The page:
The Round Table: Fact, Fiction or Faction ?

I am just on my way back to OZ after spending the last couple of months in Copenhagen and the UK.  I had some amazing experiences because this trip was a mixture of research and promotion, so I’ve been flat out.

How about this for the coincidence of the year?

When we were writing the third book of Merlin, I needed a spot in present-day England where Uther Pendragon and, later, King Arthur, would have held regular meetings with the minor kings of the British tribes.

When discussing this with Michael, we spoke of the fact that no-one has ever been able to locate the Round Table, how the table worked for practical purposes, and the methods used by the High Kings to exercise their powers,

I tried to arrive at a logical approach and we decided to select a suitable settlement in central Britain that provided reasonable access for all the minor kings.  I selected Deva (present-day Chester) and duly embedded that location in the third Merlin book as the most
likely site.  It seemed like a reasonable assertion, so I invented my own version of the table to maintain the plot of my story.

I thought no further on the matter as I had other fish to fry, and just got on with my research and writing.

Then, about three months ago, an article appeared in the newspapers that King Arthur’s Round Table had been unearthed in an archeological dig.  Would you believe it ? The table was found at Chester, of all places!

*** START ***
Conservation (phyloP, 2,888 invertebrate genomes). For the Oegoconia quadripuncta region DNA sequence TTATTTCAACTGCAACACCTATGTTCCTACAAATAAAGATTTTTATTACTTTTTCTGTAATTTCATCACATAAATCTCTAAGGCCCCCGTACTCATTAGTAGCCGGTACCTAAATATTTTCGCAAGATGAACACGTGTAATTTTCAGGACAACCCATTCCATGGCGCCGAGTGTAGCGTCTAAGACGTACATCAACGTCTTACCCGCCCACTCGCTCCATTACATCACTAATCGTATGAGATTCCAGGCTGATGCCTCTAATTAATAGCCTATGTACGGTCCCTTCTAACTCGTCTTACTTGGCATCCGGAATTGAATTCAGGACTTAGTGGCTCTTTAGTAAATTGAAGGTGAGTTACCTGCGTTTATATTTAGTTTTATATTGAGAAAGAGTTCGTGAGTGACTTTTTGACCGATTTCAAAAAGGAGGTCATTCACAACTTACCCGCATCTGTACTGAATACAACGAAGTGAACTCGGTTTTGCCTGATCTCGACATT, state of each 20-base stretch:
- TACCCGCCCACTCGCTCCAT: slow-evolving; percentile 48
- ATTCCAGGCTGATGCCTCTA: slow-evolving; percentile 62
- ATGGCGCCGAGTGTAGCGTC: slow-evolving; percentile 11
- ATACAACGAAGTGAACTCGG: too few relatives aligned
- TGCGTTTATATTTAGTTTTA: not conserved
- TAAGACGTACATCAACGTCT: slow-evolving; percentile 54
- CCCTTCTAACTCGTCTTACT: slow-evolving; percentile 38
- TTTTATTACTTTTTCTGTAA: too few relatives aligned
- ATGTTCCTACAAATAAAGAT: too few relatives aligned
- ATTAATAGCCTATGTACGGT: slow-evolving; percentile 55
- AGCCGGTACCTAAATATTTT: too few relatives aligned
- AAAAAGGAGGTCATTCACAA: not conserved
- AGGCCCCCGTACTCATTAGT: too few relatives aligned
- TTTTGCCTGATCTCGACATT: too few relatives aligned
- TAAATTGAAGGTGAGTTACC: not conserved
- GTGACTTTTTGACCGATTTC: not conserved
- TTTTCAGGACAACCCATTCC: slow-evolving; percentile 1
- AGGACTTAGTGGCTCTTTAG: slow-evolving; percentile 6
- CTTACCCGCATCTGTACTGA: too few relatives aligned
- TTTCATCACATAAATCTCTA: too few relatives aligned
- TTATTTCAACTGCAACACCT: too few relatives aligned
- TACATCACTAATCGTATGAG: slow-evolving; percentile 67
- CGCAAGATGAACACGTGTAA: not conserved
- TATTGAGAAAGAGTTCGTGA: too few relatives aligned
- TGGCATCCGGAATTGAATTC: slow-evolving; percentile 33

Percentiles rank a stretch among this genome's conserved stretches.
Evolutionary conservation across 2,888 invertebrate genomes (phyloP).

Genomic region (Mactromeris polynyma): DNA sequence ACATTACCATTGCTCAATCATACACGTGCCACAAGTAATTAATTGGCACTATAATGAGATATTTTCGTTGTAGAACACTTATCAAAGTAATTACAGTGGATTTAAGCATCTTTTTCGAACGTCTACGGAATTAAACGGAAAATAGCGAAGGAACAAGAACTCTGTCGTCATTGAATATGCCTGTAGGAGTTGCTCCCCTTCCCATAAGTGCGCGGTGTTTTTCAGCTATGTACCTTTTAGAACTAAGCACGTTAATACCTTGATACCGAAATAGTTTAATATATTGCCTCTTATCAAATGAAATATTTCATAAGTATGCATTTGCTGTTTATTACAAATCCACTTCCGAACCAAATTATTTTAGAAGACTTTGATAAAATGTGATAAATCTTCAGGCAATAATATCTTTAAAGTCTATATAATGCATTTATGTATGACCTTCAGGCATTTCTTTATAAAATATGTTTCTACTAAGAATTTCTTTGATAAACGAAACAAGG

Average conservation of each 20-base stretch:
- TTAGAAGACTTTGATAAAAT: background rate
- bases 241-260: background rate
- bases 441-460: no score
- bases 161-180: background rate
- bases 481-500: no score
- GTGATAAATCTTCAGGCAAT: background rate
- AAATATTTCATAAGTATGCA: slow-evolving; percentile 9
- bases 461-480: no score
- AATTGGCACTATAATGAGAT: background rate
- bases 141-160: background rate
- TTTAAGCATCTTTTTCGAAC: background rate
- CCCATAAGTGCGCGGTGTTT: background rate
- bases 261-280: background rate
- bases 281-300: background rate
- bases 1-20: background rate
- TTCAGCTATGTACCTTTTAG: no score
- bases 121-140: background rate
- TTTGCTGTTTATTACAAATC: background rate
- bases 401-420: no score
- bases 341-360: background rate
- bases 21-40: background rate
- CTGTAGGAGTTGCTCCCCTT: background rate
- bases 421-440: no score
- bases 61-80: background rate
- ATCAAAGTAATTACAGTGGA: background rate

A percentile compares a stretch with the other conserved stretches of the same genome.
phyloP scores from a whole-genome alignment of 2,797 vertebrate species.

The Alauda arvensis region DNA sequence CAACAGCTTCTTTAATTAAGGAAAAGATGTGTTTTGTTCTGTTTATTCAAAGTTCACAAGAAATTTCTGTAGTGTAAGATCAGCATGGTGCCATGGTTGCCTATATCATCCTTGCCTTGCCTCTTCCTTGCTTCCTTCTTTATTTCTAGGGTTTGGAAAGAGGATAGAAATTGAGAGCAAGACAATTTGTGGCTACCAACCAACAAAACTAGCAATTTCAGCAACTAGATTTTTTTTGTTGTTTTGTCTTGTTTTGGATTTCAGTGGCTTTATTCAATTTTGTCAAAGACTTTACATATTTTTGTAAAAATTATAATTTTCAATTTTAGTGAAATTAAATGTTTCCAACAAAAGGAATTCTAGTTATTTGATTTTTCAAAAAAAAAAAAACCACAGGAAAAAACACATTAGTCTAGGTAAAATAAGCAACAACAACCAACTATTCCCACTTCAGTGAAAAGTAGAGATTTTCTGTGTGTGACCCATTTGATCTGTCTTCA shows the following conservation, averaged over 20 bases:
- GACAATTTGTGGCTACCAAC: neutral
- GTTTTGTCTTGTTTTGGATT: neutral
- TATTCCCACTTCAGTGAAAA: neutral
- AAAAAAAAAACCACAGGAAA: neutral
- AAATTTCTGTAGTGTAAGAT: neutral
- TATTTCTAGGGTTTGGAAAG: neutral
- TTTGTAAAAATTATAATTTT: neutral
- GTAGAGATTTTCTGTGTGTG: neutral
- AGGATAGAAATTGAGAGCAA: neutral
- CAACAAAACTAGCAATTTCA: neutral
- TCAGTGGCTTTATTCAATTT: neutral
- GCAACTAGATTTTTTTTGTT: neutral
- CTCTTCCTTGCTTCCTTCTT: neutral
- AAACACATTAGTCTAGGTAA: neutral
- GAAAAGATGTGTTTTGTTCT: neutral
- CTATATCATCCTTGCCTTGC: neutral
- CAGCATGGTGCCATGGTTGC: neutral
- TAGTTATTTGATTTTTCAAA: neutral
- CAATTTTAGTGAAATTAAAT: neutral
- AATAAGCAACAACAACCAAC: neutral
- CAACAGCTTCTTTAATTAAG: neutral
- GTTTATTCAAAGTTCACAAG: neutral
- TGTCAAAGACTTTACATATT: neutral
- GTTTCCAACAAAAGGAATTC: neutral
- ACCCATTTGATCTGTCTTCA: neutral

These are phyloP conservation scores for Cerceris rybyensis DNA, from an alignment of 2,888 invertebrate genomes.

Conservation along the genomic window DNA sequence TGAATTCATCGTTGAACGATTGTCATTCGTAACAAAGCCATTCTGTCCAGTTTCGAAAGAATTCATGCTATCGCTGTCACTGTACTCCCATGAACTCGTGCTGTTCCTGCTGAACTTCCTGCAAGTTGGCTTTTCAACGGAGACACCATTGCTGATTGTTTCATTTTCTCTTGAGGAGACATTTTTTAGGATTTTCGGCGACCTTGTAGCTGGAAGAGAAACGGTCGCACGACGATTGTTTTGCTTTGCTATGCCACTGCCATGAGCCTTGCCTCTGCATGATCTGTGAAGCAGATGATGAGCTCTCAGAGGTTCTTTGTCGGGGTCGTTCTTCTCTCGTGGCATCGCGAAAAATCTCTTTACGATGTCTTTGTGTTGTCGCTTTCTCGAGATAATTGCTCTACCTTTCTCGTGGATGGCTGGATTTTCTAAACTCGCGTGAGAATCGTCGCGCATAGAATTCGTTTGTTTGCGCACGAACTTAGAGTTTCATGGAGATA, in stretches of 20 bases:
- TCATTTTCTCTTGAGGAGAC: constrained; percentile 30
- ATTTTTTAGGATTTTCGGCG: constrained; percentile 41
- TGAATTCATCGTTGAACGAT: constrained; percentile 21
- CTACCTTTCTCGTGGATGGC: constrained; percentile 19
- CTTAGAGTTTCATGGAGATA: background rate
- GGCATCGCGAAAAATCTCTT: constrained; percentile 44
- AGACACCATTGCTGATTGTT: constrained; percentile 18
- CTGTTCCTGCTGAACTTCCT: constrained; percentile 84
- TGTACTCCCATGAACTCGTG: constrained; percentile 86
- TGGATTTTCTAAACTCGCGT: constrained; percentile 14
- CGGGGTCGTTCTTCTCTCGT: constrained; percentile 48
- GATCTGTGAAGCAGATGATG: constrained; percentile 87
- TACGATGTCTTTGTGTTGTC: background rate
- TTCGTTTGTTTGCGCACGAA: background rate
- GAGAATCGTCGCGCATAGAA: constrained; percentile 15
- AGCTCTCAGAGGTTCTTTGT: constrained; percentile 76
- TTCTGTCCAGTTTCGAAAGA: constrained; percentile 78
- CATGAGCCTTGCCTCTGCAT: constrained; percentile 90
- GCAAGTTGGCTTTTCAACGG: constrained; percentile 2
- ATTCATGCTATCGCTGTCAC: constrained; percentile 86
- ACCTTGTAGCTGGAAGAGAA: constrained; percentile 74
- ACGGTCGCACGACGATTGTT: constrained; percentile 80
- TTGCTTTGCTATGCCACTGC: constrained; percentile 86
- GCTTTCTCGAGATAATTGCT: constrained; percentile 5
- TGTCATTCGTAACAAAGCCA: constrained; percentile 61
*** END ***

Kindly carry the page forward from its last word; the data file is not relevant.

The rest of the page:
Strangely, it wasn’t a timber table, or the sort that was imagined by many as the original prototype.

The archeologists at the dig had been uncovering a smallish tor that existed on the outskirts of Chester.  When uncovered, it turned out to be a small Roman gladiatorial arena that had been in use during the 2nd century by the local Romans who ruled the area.

Around the perimeter of the arena (about the size of a tennis court) was rock seating (three rows high) where observers could sit and view the meetings of the kings.  Inside the arena was a large flat rock which was the original “Table”, and around this were smaller rocks
where the tribal kings sat.  The High King was believed to have sat in the central place of honour.  In this way all the tribal kings were equal, each with the other, and the High King remained above them as the paramount ruler.

This discovery was a major breakthrough in our observations of the legends but, for me, it was awesome that my “guess” was shown to have a certain amount of accuracy.

See UK Press article